Oil prices scale $85 a barrel on back of supply deficit

Oil prices jumped to a three-year high above $85 a barrel on Friday, on forecasts of a supply deficit over the next few months, spurred by rising demand due to the easing of travel restrictions.

Brent crude futures were up 77 cents, or 0.9%, at $84.77 a barrel at 11:48 a.m. EST (15:48 GMT). Front-month prices, which touched their highest since October 2018 at $85.10, were headed for a weekly rise of 3%, which would be their sixth straight weekly gain.

U.S. West Texas Intermediate (WTI) crude futures rose 87 cents, or 1.1%, to $82.19 a barrel. The contract is heading for a 3.5% gain on the week, up for the eighth consecutive week.

Demand has picked up with the recovery from the COVID-19 pandemic, with a further boost from power generators who have been turning away from expensive gas and coal to fuel oil and diesel.

The White House said it will lift COVID-19 travel restrictions for fully vaccinated foreign nationals effective Nov. 8, which should boost jet fuel demand.

Meanwhile, a sharp drop in OECD and U.S. oil stockpiles is expected to keep global supply tight.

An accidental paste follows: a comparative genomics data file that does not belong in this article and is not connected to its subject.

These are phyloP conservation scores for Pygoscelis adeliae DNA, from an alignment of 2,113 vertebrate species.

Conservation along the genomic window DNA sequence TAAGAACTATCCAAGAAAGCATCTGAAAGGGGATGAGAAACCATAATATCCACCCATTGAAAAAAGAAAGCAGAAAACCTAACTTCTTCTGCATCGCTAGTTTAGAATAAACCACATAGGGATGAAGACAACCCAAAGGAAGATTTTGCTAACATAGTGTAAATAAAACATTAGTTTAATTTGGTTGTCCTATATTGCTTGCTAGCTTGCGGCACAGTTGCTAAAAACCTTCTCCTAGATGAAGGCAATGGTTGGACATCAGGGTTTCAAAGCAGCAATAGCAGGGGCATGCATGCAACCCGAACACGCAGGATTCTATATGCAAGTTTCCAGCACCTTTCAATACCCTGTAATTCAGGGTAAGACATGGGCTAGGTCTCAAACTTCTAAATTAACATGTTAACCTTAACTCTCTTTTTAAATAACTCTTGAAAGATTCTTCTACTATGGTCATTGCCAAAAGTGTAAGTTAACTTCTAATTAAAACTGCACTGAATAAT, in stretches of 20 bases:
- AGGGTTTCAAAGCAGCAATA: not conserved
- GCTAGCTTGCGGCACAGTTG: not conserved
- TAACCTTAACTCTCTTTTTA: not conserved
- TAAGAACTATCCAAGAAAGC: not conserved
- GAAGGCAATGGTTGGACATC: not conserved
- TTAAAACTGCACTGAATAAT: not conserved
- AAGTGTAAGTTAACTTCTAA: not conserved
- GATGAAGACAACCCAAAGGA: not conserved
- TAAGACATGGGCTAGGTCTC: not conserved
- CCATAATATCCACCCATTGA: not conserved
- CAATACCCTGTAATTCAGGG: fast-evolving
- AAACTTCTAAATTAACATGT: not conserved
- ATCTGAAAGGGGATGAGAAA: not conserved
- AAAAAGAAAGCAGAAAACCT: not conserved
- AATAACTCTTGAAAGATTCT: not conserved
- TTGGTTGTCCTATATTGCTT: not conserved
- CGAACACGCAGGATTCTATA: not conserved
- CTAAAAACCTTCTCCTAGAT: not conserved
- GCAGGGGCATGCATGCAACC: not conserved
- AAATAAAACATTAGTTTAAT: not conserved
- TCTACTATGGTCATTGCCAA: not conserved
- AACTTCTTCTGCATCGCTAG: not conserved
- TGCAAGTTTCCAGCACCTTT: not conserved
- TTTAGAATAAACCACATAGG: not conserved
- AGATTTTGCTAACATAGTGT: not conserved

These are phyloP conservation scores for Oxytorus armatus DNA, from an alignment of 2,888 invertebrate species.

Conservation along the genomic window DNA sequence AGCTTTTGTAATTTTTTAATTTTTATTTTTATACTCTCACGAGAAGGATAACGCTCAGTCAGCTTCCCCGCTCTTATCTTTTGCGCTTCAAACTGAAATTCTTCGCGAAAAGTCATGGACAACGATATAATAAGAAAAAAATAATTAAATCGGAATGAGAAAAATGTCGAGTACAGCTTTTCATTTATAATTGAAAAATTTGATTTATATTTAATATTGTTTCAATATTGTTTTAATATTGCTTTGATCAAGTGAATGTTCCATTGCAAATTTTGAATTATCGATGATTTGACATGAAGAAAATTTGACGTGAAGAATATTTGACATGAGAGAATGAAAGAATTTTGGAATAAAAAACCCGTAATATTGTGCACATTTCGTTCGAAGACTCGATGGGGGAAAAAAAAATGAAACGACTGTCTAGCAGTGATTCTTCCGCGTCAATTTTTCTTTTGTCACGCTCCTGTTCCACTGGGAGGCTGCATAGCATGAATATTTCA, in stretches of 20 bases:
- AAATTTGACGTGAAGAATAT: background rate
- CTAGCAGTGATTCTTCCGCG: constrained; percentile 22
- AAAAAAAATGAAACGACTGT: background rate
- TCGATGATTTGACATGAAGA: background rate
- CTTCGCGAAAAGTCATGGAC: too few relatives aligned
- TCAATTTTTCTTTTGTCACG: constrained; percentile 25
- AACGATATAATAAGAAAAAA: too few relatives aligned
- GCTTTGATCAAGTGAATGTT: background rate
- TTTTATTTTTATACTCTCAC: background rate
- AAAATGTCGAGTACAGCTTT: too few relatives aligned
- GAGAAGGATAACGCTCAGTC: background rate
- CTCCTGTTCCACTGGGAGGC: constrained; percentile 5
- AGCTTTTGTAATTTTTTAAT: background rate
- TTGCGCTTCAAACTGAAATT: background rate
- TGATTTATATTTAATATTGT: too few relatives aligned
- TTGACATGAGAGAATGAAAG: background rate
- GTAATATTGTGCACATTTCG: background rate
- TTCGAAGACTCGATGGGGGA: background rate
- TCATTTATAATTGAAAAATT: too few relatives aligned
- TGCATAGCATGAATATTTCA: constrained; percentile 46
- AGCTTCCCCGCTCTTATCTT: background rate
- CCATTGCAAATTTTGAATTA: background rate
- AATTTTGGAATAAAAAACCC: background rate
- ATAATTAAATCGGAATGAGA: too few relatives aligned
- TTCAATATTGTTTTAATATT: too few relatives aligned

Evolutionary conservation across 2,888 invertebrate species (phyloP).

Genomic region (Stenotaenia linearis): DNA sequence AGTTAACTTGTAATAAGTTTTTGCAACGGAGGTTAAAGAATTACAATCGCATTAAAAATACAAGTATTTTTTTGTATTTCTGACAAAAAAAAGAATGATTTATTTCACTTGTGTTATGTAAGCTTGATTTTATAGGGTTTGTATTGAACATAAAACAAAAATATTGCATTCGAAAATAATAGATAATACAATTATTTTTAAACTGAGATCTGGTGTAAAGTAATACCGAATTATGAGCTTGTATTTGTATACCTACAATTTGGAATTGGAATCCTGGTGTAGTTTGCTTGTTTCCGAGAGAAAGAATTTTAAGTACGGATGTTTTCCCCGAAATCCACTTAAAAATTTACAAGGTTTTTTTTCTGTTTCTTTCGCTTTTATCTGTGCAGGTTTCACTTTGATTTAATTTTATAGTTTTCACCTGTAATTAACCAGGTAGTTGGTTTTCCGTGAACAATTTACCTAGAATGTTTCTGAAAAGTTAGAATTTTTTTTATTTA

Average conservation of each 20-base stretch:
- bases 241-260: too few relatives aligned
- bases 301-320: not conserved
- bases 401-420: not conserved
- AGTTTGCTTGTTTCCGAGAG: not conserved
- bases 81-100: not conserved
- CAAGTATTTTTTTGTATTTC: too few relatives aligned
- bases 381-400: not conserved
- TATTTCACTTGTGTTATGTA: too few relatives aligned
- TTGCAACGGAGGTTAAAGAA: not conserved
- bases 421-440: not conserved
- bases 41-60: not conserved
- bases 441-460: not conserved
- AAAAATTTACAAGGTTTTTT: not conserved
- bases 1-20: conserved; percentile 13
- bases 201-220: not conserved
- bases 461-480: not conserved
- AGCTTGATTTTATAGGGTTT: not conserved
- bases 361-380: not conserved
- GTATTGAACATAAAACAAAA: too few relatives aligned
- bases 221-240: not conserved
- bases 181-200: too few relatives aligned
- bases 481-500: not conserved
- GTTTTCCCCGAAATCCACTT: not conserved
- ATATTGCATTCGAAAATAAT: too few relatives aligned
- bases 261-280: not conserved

"It will take a trifecta of events to derail this oil price rally: OPEC+ unexpectedly boosts output, warm weather hits the northern hemisphere, and if the Biden administration taps the strategic petroleum reserves," said Edward Moya, senior market analyst at OANDA.

The International Energy Agency on Thursday said the energy crunch is expected to boost oil demand by 500,000 barrels per day (bpd).

That would result in a supply gap of around 700,000 bpd through the end of this year, until the Organization of the Petroleum Countries and allies, together called OPEC+, add more supply, as planned in January. 

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